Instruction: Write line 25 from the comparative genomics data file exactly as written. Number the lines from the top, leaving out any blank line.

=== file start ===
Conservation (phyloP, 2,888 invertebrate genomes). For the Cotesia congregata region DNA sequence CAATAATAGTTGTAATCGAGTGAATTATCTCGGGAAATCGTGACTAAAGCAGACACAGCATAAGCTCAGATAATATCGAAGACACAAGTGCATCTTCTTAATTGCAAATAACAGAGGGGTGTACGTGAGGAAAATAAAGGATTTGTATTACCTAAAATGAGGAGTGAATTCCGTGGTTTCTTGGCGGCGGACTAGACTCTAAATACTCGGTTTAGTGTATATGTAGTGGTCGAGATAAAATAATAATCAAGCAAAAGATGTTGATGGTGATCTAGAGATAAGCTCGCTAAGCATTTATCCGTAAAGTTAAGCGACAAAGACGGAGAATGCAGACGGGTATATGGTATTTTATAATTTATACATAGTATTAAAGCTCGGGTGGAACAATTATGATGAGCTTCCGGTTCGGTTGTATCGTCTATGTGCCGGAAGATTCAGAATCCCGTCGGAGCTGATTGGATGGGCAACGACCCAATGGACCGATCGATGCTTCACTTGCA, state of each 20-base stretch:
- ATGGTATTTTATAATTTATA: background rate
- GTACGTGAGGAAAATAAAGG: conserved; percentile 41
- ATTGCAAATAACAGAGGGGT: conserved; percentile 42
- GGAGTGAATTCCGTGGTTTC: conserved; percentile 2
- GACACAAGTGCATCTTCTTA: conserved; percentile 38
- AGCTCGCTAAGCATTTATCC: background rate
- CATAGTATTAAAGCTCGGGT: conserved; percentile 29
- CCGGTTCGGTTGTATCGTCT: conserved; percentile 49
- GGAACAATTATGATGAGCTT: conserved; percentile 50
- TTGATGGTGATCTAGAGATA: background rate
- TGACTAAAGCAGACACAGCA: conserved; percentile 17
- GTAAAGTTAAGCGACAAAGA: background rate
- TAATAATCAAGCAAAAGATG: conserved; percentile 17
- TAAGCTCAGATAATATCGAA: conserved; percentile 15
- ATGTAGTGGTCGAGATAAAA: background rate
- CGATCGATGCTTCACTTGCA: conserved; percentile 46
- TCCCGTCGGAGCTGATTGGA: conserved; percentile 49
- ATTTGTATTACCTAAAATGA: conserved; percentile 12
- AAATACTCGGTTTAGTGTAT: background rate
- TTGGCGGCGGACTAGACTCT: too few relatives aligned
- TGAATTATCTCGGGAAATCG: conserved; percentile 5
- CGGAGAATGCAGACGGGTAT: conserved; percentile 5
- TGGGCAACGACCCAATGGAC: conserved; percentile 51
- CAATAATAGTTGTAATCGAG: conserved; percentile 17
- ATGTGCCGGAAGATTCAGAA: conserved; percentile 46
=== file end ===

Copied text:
- CAATAATAGTTGTAATCGAG: conserved; percentile 17